• Gender desks, specialized units, focal points for gender-based violence in police stations, and all-women police stations may increase reporting and expand women’s access to services (e.g. counselling, emergency contraceptives, post-exposure prophylaxis, legal aid and other social and economic supports) in the short-term, but only if they are adequately financed and staffed.
  • As a regional review on in gender desks or specialized units Latin America (where they were first instituted) shows, in the long-term:
  • Conviction rates have not increased;
  • These units are not part of a system-wide approach and are not supported by adequate investment in training and professional resources;
  • They isolate responsibility for addressing violence to specific staff/ sections, forcing women to go to only these units, and thereby marginalizing gender-based violence from the responsibility of all police;
  • Female officers do not necessarily have better attitudes towards abused women;
  • Weak judicial responses and impunity for perpetrators lead to low prosecution rates despite increased reports; and,
  • Such stations are particularly challenging to implement in rural areas given limited staff and infrastructure to respond adequately to the needs of survivors. (Jubb and Izumino, 2003; Morrison et al., 2007)
  • Security sector reform offers an opportunity to integrate violence against women across the sector in an institutionalized manner.
  • Interventions with security sector institutions (such as police) require a significant time investment to get institutional buy-in and reach a critical mass of police.
  • Community distrust of police and impunity for crimes committed by police needs to be addressed (particularly in conflict or post-conflict situations) alongside efforts to develop training and response protocols in order to improve demand and use of police services by survivors.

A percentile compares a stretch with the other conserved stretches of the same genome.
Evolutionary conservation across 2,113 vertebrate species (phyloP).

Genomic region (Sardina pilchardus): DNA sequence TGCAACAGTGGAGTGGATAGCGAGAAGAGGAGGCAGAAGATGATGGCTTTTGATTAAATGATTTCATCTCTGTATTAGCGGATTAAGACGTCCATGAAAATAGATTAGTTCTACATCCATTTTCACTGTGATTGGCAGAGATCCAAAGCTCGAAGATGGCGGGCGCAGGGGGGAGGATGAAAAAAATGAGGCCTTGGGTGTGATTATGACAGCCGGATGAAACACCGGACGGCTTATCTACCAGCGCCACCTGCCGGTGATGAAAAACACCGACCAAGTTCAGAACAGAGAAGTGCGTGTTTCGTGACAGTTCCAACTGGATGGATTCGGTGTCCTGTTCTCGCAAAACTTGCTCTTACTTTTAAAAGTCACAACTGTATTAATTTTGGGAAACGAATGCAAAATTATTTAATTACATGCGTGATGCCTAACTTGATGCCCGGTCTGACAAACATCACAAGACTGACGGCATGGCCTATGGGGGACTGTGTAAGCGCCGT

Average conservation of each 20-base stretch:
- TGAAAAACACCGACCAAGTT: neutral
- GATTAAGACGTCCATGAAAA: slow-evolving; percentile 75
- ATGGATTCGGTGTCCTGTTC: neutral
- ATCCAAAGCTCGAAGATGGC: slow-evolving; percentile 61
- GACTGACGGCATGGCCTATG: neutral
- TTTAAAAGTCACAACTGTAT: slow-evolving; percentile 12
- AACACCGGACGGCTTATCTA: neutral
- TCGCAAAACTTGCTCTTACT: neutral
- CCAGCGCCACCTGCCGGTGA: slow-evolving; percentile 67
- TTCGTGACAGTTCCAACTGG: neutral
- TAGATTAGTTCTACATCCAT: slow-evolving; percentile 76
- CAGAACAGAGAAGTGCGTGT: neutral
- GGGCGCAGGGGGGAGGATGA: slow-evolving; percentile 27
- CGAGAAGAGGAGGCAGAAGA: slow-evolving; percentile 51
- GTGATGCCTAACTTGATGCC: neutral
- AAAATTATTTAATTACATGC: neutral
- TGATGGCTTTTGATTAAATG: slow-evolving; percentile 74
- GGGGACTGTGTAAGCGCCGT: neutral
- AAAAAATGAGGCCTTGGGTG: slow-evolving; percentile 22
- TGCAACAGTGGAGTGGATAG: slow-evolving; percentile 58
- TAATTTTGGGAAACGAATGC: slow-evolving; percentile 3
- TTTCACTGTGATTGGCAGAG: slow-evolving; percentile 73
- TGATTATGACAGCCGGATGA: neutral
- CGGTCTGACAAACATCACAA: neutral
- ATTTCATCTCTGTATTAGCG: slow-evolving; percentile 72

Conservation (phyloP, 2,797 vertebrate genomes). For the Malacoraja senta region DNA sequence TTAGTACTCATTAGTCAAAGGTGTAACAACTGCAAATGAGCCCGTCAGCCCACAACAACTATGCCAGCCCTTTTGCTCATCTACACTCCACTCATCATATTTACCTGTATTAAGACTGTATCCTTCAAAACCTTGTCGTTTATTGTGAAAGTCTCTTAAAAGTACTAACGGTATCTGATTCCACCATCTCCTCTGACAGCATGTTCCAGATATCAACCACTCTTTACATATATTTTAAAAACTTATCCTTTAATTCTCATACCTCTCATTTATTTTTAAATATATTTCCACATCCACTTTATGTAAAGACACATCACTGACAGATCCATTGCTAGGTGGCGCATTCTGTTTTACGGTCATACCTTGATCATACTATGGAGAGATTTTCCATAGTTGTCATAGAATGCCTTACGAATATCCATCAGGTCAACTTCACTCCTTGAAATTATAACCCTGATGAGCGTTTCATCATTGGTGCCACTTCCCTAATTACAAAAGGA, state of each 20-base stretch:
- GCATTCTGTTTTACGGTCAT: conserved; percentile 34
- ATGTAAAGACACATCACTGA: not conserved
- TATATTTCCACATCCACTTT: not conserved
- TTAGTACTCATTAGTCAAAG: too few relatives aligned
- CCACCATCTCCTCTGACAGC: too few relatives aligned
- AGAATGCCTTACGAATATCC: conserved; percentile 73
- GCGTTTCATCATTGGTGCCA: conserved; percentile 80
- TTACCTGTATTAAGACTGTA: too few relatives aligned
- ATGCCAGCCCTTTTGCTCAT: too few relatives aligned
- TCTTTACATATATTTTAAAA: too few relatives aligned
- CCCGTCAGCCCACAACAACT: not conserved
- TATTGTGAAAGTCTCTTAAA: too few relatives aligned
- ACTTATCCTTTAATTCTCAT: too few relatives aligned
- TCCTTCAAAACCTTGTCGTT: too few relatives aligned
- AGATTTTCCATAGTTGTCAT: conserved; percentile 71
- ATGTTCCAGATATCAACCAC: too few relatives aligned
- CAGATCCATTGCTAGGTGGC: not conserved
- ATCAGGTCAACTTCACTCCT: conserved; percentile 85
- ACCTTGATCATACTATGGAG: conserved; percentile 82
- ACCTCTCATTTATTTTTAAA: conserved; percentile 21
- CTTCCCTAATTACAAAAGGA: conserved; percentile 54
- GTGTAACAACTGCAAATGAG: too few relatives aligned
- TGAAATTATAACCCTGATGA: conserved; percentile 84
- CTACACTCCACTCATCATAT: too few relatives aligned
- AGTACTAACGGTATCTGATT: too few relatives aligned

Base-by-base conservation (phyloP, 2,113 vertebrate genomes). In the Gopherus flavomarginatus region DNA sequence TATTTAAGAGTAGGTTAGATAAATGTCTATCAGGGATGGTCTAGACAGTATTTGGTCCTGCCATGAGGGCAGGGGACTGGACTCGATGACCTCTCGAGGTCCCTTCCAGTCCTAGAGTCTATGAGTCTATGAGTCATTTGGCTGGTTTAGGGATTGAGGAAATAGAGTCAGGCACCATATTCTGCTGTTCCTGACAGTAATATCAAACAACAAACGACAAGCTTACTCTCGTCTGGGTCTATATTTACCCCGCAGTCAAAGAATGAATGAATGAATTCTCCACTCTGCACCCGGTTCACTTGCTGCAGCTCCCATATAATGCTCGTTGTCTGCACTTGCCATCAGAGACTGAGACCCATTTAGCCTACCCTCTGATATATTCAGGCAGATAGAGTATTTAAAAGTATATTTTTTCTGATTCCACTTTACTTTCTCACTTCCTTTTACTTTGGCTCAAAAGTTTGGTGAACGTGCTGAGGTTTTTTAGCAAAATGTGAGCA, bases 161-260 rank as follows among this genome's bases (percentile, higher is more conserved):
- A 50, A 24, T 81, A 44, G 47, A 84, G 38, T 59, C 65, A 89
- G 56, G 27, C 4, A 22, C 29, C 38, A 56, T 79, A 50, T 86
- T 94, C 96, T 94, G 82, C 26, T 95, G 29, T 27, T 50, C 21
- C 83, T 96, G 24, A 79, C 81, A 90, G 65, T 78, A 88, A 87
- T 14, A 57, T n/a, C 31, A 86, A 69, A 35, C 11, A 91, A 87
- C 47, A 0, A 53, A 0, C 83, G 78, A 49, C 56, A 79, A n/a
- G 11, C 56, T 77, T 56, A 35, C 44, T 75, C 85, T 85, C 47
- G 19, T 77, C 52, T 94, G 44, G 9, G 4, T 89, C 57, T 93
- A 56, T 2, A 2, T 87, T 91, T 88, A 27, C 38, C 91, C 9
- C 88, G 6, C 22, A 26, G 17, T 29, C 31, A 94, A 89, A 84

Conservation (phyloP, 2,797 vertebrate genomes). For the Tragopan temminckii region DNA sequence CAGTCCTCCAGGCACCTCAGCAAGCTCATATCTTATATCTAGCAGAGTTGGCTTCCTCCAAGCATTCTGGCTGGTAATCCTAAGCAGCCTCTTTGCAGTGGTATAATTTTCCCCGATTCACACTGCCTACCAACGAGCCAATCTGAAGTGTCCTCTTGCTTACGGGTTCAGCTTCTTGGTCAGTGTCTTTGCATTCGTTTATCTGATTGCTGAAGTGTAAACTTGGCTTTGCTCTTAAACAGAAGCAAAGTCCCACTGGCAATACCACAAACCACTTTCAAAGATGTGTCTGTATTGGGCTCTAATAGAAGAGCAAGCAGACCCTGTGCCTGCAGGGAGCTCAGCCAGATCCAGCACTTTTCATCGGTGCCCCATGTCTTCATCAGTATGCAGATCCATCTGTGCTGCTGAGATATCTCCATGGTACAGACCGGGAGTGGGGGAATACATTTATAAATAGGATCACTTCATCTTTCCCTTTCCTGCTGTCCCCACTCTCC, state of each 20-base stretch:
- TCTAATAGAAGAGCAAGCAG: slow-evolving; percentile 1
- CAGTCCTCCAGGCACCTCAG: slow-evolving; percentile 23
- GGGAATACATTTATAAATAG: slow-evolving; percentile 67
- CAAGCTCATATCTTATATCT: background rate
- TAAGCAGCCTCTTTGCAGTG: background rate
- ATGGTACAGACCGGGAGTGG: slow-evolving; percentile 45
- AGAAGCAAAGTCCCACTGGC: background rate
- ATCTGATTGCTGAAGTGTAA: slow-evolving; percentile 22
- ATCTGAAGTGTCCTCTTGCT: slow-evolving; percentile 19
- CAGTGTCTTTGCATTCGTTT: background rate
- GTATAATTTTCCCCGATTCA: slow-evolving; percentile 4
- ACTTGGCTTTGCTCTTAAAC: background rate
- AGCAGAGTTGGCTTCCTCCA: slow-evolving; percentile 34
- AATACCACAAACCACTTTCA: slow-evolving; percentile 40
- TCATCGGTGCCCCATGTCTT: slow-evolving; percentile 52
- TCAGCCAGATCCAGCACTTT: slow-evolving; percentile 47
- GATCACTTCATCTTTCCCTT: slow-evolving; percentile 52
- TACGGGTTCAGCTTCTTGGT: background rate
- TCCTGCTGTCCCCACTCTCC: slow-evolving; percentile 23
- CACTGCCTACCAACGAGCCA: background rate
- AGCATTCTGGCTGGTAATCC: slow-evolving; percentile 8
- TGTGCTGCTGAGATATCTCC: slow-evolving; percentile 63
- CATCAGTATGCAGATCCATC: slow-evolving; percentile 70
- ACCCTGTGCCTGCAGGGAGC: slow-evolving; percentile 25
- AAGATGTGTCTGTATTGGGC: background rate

See the full module on working with the Security Sector.

Illustrative Resources:

Regional Mapping Study of Women’s Police Stations in Latin America (Jubb et al./CEPLAES and IDRC, 2008). Available in English, Spanish and Portuguese.

Gender and Security Sector Reform Toolkit (Centre for the Democratic Control of Armed Forces, 2008).  Thirteen tools and practice notes available in English.

Police Response to Crimes of Sexual Assault: A Training Curriculum, 2nd Edition (Hunter, Bentley and Mills/Minnesota Center Against Violence and Abuse, 2006).  Available in English.

Commonwealth Manual on Human Rights Training for Police (Commonwealth Secretariat, 2006).  Available in English.

Successfully Investigating Acquaintance Sexual Assault: A National Training Manual for Law Enforcement (The National Center for Women and Policing, 2001).  Available in English.

India Manual for Training Police on Anti Human Trafficking (UNODC, 2008).  Available in English.

Child Domestic and Gender Based Violence and Related Abuses Training Manual (Rwanda Police Force, 2008).  Available in English.

Department of Defense Partners with Men Can Stop Rape on Sexual Assault Prevention Campaign. Available in English.

Recruiting & Retaining Women A Self-Assessment Guide for Law Enforcement (National Center for Women and Policing.) Available in English.

Training Curriculum on Effective Police Responses to Violence Against Women (UNODC). Available in English.

The Policing Violence Against Women and Children Training Manual and Reader (Southern African Regional Police Chief’s Co-operation Organisation and Institute for Security Studies, 2003).  Available in English.

Enhancing Law Enforcement Response to Victims: A 21st Century Strategy (International Police Chiefs Association, 2008).  Available in English.

Enhancing Law Enforcement Response to Victims: Implementation Guide and Resource Toolkit (International Police Chiefs Association, 2008).  Available in English.